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Selecting the Right Handlebar Set-up


Bryan Bosch

As a parts/accessories dealer, everyday, someone calls for help in selecting the right handlebar for their needs. Obviously they know the year/make/model of thier bike, but for the most part, there isn't a chart that says if you ride this bike and want the bike to feel like XYZ, you need ABC handlebars. So, how do you select the right handlebar?

The first decision is handlebar diameter. All off-road motorcycle handlebars are the same diameter out on the ends (where your grips are), but at the point of mounting (at the triple clamp), they are either 7/8 or 1 1/8" (AKA fatbars). The one exception that I can think of is the Easton EXP at 1 3/8". In the past, just about all stock handlebars were 7/8", but that's no longer the case.

7/8" Handlebar with crossbar

renthal_silver7-8.jpg

1 1/8" Handlebar

pro taper.jpg

A key factor in this decision is how your triple clamp set-up currently is. There are two types of handlebar mounts. The first is a triple clamp where the lower handlebar mounts are cast into the top clamp itself. This is most commonly found on the Suzuki DR-Z and older Yamaha WR and YZ models for example. These are almost always OEM and come to think of it, I've never seen them from aftermarket suppliers. Typically cast handlebar mounts are 7/8", so if you want to run 1 1/8" handlebars, you'll need a set of 7/8" to 1 1/8" handlebar adapters (aka bar risers). It's important to note that when these are used, you have to factor the height they'll add into the total height that you want to achieve. For example, if you like the stock handlebar height and the adapters add 3/4" in rise, you'll need to find a handlebar bend that is 3/4" lower than stock to offset this. Outside of the standard handlebar adapters, some also come with a choice in height, adjustable height units and up/forward configurations.

7/8" > 1 1/8" Handlebar Adaptors

handlebarguide1.jpg

The second type of handlebar mounts are removable mounts. For this type, the lower handlebar mounts are secured by a stud that bolts through the top clamp (solid or rubber mounted) and are secured from underneath by nylon lock nuts and washers. The top bar mount bolts to the lower half and can be purchased in 7/8" or 1 1/8" sizes. Some mount the handlebar dead center while others have offset (usually 5mm or so), allowing you mount your handlebars fore (further from the rider) or aft of the center point of the bar mount.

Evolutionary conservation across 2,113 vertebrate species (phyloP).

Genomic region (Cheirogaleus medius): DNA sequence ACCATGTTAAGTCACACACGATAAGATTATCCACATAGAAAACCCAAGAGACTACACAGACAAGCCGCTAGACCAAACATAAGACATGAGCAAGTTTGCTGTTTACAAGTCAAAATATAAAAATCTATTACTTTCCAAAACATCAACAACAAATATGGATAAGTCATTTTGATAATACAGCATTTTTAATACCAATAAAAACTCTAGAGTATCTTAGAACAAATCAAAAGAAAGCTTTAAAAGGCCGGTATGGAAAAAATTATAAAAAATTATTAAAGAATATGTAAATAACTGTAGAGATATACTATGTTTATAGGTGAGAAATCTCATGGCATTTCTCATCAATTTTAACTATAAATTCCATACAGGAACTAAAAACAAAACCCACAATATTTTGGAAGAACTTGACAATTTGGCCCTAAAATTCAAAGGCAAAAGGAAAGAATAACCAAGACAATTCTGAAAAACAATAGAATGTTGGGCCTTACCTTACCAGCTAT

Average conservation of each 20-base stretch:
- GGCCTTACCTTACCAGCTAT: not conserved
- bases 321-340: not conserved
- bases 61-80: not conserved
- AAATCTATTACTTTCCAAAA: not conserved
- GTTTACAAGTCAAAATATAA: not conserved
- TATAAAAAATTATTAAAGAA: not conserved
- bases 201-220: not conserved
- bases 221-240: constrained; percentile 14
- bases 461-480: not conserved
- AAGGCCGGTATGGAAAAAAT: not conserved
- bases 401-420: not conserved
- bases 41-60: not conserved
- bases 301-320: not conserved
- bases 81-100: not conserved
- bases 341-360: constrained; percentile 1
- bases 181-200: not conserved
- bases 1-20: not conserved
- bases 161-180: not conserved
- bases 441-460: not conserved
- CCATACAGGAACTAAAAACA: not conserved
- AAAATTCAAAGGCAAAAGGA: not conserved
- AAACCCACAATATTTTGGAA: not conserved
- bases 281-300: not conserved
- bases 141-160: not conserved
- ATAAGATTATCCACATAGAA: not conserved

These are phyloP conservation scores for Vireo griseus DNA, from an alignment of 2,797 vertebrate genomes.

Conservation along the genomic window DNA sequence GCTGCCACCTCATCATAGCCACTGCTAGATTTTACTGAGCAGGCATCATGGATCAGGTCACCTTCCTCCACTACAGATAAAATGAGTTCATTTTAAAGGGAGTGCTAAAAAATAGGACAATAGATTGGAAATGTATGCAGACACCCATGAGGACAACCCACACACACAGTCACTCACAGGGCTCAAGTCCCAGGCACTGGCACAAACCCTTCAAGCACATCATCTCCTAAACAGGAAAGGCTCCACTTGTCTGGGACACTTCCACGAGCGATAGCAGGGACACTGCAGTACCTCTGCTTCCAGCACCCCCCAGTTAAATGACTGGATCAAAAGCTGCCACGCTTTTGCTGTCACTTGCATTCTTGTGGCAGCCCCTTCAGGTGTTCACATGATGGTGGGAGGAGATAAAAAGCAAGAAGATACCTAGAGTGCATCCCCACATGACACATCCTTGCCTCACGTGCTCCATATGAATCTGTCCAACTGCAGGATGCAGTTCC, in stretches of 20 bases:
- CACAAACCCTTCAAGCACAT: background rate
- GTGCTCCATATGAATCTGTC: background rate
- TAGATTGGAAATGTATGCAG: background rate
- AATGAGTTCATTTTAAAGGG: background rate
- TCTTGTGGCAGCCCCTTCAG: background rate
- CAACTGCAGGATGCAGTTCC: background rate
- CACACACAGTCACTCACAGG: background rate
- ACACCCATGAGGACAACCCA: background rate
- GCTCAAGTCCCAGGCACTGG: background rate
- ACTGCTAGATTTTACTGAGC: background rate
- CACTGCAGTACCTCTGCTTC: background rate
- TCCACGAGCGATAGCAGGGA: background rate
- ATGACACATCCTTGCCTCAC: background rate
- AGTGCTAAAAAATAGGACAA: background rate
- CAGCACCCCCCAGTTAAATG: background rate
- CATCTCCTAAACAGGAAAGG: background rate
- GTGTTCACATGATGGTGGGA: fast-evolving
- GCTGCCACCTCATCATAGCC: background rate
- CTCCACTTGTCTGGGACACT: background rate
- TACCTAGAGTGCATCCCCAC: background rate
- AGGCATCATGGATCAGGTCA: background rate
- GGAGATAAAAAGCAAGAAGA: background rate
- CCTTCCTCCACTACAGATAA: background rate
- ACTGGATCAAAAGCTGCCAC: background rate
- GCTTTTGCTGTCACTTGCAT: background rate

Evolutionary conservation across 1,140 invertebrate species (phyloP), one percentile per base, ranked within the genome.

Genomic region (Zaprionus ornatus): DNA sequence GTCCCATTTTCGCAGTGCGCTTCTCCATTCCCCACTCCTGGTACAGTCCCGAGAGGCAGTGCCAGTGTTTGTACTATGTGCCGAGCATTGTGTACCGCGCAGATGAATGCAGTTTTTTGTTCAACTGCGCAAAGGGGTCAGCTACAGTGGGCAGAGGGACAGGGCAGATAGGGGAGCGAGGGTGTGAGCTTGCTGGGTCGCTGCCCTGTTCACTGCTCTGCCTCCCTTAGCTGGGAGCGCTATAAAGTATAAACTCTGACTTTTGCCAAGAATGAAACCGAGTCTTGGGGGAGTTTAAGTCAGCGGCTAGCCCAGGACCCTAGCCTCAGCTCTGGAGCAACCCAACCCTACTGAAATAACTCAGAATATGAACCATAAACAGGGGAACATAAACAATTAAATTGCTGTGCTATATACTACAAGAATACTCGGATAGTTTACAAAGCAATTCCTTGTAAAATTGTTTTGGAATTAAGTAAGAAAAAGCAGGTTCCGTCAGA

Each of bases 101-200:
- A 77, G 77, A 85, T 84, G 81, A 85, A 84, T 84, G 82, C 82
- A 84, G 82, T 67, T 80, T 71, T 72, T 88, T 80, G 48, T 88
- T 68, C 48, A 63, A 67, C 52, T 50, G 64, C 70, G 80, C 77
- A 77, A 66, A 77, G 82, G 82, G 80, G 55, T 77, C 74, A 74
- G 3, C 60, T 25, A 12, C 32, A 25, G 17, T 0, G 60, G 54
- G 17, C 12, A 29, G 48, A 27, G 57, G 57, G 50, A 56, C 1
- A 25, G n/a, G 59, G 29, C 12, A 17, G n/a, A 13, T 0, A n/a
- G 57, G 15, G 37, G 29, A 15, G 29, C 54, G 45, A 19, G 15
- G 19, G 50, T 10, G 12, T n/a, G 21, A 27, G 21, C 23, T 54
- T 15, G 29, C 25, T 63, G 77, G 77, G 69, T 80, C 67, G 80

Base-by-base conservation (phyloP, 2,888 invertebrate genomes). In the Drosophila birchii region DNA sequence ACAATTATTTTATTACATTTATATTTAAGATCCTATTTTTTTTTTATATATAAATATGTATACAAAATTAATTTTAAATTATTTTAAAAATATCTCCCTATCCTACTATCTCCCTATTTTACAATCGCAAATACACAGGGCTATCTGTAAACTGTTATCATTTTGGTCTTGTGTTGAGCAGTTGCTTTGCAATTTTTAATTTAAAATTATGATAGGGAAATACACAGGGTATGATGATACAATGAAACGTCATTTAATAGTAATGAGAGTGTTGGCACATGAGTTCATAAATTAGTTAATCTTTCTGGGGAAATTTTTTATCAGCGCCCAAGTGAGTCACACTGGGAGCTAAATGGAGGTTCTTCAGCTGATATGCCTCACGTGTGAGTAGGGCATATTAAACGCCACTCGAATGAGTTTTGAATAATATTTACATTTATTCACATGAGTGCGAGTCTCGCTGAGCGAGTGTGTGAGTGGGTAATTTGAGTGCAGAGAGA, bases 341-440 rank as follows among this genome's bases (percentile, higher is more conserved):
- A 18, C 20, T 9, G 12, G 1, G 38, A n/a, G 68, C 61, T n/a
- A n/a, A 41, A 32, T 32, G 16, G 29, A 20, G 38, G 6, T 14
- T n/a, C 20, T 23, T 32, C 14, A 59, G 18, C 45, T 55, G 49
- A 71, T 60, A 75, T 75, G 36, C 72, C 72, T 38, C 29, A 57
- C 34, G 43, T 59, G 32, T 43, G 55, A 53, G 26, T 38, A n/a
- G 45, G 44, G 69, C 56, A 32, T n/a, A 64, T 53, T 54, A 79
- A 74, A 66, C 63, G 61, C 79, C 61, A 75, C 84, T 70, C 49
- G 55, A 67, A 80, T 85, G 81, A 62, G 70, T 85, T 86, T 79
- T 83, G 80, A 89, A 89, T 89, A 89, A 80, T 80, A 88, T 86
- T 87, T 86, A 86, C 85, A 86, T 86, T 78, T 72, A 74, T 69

7/8" or 1 1/8" Removable Handlebar

Mounts with 5mm Offset

handlebarguide2.jpg

There are also specialty mounts, like those from Rox Speed FX that are designed not only to accept standard or fatbars, have a choice a different heights, but they also pivot forward and aft. This offers riders another level of handlebar orientation flexibility, but is also something that has to be factored into the total handlebar mount and handlebar package.

1R-P2SEK_560x560.jpg

The bike manufacturers know that there is a certain amount of cache associated with fatbars (perceived as an upgrade), but at least in my experience, I'm not sure the choice is that clear cut. Some maintain that 1 1/8" handlebars, which are typically crossbar-less (excluding the Renthal Twinwall Handlebar) have more progressive flex (less trauma to the hands/wrists and reduced arm pump), but outside of running Fasstco Flexxbars, I can't say that I've noticed any real difference between the stock Renthal 7/8's that came on my bike and the Pro Taper Easton Taperwalls that I've run in terms of feel and resistance to bending (both took some good hits). But, I'm 100% confident that you'll get different opinions here. However, I will say that having no crossbar seems to make the cockpit feel a bit more open and if you're running a top mounted steering stabilizer, its the only way to go.

Now that you've selected the handlebar diameter you want and how to mount them, you need to select the bend you want. In my experience, the best way to do this is to establish a baseline by confirming the key measurements of your current bars. The key measurements are width, height, rise, and sweep.

handlebarguide3.gif

With the key measurements of your current handlebars, you can then compare the different values to the bend listing charts from the manufacturer for the handlebars you want. Think about how your bike feels and ask yourself what would make the bike more comfortable, both sitting and standing. For the most part, people that call us are looking for handlebars that are taller and with less sweep, as a number of handlebars come stock feeling like they are in your lap. Of course, the taller you are, the worse the problem.

It is important to note that changes in bar height greater than approx. 20mm+ will begin to cause some issues with your control cables. On my bike, when I installed a Scott's sub mount stabilizer, my bars were raised 25mm over stock. At full turn to the turn to the left, my throttle would not return to the closed position. I was able re-route the cable to avoid this, so be VERY careful with tall bar set-ups.

The right handlebar orientation is not only a comfort issue, it plays a key roll in allowing you to right in the right position on the bike. So, spend the time to get your set-up right for you. It really can help to make your bike more enjoyable and handle its best.


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User Feedback


Great overview of different bar and riser types. I ride a DRZ400, which has the mount built into the triple clamp. I'm currently running fat bars with 30mm of additional risers. I am 6'2" with a long torso, so I always have trouble getting the bars high enough. Is there a rule of thumb for determining the proper amount of rise or is it just a comfort and personal preference thing?

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